The episode also provides some needed follow-up to the traumatic events of the previous episode. I’m glad to see that Ned Stark is still irritated about the butcher’s boy being killed. Arya is one tough little girl. She’s nothing like her older sister. Instead of responding with tears, Arya responds with righteous wrath. Ned seems to be finally recognizing Arya’s potential. He’s a bit wary of Arya having a sword at first.
I’m greatly impressed by this young actress, Maisie Williams. As I believe I’ve said before in another review at some point, finding actors/actresses of such a young age who can hold their own alongside older actors must be incredibly hard to find. And yet Maisie does so marvelously. Besides being wholly believable, she brings a fierceness to the role. She even pulls off the scenes of swordplay. I keep asking myself, where the hell did they find this girl? She’s carrying her scenes as well as the adults; perhaps better even, in some cases. Again, I can’t say enough good things about the casting for this show. It still seems absolutely perfect all around.
Dany and the Dothraki get a bit less emphasis, but I liked this week’s coverage of that story thread better than last week’s. Dany is beginning to realize how much power she has. And it helps that she’s actually made an effort to earn the Dothraki’s respect. I get the sense that she’s going to become quite the beloved queen before long. I mentioned before that I thought Ian Glein’s knight character, Jorah Mormont, would side with Dany when things got rough. And that’s exactly what happens here. I loved seeing Dany’s brother, Prince Viserys Targaryen, at the mercy of the Dothraki. The tables have really begun to turn for him. He threw his sister to the Dothraki, thinking he could simply use her to achieve his goals. But now Dany has a hoard of ruthless barbarians willing to do her bidding. This does not bode well for Viserys’s plans to wage war on Westeros.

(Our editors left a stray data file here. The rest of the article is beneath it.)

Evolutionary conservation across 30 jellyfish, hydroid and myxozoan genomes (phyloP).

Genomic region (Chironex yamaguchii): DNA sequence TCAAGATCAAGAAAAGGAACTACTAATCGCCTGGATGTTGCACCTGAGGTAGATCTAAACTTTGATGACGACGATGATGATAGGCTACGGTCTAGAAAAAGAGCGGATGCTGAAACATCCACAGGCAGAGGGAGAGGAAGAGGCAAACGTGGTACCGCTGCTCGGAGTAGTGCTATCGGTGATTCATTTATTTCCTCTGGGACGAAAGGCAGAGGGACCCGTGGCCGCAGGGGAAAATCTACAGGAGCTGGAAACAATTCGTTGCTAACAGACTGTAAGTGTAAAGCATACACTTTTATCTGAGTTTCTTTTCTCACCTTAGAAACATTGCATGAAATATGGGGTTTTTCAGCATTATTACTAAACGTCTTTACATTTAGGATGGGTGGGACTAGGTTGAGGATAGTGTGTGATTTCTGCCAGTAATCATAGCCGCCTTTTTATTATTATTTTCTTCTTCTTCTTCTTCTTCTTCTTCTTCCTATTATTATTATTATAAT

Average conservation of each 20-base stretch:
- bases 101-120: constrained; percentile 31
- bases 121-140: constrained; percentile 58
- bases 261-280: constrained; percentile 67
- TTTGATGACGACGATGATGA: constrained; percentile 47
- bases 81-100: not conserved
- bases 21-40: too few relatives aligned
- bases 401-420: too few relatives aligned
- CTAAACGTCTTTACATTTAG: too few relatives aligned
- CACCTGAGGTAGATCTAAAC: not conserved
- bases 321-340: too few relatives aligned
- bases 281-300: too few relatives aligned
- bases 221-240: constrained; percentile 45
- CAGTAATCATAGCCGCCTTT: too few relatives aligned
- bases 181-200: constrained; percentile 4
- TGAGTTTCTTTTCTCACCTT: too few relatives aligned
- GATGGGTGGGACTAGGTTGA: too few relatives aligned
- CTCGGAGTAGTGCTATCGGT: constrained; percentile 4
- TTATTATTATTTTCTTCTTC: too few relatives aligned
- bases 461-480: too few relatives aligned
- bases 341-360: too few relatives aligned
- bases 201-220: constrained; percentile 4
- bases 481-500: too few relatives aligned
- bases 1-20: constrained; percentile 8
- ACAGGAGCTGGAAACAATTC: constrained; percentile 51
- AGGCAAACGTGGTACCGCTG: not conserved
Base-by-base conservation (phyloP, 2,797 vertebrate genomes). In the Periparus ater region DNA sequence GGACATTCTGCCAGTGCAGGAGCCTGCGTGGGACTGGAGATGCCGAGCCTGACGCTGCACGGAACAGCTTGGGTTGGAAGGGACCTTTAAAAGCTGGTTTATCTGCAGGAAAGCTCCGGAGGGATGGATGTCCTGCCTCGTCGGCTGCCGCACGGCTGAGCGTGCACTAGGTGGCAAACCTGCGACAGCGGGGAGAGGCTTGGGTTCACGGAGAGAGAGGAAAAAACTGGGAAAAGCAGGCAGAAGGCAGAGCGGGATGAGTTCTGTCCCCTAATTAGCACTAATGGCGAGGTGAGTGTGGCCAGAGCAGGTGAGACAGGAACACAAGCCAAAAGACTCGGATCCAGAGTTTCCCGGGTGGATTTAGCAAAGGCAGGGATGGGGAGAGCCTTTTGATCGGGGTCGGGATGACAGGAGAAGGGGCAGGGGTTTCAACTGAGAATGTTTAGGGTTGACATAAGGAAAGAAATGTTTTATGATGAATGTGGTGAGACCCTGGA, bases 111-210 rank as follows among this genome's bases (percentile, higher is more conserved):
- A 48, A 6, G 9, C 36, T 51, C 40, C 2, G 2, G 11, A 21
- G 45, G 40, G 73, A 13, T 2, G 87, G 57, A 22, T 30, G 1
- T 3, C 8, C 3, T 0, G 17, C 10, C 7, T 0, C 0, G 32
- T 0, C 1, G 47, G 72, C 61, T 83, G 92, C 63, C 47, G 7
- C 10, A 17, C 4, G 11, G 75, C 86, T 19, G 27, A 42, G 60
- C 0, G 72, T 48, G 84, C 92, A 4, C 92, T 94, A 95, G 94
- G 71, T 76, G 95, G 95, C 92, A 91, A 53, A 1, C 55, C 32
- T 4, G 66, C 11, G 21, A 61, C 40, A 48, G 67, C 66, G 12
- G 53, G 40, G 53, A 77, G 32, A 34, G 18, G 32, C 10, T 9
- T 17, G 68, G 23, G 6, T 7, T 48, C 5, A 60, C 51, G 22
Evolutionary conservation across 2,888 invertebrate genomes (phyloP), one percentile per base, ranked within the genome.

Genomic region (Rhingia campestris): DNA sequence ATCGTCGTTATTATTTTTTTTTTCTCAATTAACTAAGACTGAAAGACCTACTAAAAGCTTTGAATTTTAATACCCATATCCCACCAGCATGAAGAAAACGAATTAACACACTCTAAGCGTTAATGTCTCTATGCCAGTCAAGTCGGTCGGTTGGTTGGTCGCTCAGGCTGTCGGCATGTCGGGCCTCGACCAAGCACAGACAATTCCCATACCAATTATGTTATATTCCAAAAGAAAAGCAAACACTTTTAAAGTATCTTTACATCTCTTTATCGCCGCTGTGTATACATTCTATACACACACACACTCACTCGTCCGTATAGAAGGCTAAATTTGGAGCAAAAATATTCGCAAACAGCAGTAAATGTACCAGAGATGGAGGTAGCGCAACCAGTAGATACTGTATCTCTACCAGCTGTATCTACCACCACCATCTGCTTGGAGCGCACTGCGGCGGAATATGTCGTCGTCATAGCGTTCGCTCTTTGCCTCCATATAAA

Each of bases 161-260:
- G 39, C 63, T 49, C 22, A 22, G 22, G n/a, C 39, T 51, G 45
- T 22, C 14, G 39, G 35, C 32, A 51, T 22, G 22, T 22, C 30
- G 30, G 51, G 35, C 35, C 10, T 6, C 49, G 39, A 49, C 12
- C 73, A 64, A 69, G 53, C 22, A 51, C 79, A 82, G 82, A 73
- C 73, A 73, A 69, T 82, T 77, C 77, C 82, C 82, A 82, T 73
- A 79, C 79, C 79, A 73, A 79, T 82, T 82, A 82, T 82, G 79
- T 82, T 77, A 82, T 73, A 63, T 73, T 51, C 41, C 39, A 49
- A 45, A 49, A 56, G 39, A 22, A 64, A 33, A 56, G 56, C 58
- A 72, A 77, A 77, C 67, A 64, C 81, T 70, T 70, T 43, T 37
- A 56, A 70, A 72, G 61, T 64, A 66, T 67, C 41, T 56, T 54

I’ve liked Jorah Mormont from the start, but the character became even more interesting this week. Jorah is getting pretty close to potentially unseating Tyrion as my favorite character on the show. Ian Glein is pretty awesome in the role. I enjoyed seeing his interactions with the Dothraki. There seems to be one warrior in particular who he’s started hanging out with consistently, trading combat knowledge with. One gets the sense that Jorah is a pretty intense warrior himself, and as such it’s not hard to believe that he’s respected by the Dothraki.
At the risk of over-using the word “awesome”, how awesome was that sword-fighting master Ned got to train Arya? The training scene was easily the best in the episode. Syrio Forel oozes coolness and charisma. Another example of the brilliant casting on this show. I’m guessing that the book has more of an explanation of Ned’s connection with this man. But his introduction didn’t leave me needing to know more, immediately. I’m sure that will come about soon enough.
To have what is essentially a transitional episode that’s this interesting and engaging says a lot about my excitement for the show in general. I’m even feeling a bit more forgiving toward the music this time around, though I maintain that it’s the one element that’s not quite up to the standard set by every other aspect of the production. The future of Westeros may appear grim, but the future of “Game of Thrones” is looking very bright, indeed.